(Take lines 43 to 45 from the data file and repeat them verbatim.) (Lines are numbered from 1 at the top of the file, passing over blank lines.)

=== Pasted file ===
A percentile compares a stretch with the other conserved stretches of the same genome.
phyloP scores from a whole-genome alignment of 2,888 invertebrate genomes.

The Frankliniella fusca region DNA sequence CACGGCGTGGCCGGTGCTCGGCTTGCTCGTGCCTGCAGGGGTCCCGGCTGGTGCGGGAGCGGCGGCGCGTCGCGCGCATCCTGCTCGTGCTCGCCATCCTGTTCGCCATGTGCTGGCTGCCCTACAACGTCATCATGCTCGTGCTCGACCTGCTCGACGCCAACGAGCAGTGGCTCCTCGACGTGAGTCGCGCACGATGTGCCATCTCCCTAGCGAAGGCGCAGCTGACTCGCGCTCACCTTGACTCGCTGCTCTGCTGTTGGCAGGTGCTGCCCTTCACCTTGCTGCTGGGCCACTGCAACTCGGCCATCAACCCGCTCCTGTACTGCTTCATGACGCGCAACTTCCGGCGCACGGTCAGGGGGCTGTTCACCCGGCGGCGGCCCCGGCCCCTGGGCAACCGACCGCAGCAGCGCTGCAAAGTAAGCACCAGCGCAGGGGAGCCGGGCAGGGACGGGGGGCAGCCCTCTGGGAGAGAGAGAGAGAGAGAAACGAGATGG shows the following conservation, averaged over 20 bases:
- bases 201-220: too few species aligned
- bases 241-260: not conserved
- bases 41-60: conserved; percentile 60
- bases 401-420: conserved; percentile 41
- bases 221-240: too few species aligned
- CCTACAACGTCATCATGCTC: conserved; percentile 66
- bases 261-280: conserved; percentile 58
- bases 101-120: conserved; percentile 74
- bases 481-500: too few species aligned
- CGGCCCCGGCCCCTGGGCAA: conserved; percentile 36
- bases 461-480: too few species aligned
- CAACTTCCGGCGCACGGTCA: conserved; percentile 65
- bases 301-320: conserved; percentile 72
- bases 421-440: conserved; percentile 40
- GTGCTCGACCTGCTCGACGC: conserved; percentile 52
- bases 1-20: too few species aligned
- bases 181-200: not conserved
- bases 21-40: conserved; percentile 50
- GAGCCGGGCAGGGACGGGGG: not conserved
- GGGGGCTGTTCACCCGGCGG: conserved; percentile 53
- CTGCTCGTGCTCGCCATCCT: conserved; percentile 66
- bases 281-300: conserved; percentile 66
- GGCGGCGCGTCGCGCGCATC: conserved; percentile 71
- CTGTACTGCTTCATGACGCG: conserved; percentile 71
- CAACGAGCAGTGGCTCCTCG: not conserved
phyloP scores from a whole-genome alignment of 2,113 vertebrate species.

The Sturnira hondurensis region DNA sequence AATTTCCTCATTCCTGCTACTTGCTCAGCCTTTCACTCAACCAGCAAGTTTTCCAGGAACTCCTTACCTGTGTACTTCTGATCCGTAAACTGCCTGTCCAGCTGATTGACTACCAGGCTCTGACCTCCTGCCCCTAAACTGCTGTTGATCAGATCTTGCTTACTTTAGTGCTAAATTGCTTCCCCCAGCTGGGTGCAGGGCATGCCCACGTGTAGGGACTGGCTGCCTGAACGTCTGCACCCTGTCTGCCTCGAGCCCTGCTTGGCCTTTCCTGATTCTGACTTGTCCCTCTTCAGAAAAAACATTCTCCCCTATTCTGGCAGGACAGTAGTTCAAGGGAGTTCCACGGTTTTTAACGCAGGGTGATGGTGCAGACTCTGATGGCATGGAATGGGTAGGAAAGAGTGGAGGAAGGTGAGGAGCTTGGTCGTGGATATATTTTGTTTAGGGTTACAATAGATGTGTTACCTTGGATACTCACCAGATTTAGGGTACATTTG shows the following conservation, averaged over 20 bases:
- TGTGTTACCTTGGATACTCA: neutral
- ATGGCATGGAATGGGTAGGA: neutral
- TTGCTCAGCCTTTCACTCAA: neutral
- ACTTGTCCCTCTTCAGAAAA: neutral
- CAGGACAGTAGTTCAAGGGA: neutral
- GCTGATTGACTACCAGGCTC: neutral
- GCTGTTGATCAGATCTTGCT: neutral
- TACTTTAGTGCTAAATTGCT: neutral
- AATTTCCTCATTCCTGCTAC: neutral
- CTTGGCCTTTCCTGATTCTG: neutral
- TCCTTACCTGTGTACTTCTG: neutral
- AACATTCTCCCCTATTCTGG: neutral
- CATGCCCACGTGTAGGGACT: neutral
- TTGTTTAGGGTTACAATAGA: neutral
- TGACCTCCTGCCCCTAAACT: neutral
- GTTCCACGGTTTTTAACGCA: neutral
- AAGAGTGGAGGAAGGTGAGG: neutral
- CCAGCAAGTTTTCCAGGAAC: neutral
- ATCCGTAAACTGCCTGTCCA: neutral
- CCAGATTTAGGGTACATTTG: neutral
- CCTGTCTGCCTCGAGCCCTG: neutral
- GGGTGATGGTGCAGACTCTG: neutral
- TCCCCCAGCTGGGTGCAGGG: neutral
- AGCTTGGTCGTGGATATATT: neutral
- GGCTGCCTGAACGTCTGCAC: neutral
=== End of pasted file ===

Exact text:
- CATGCCCACGTGTAGGGACT: neutral
- TTGTTTAGGGTTACAATAGA: neutral
- TGACCTCCTGCCCCTAAACT: neutral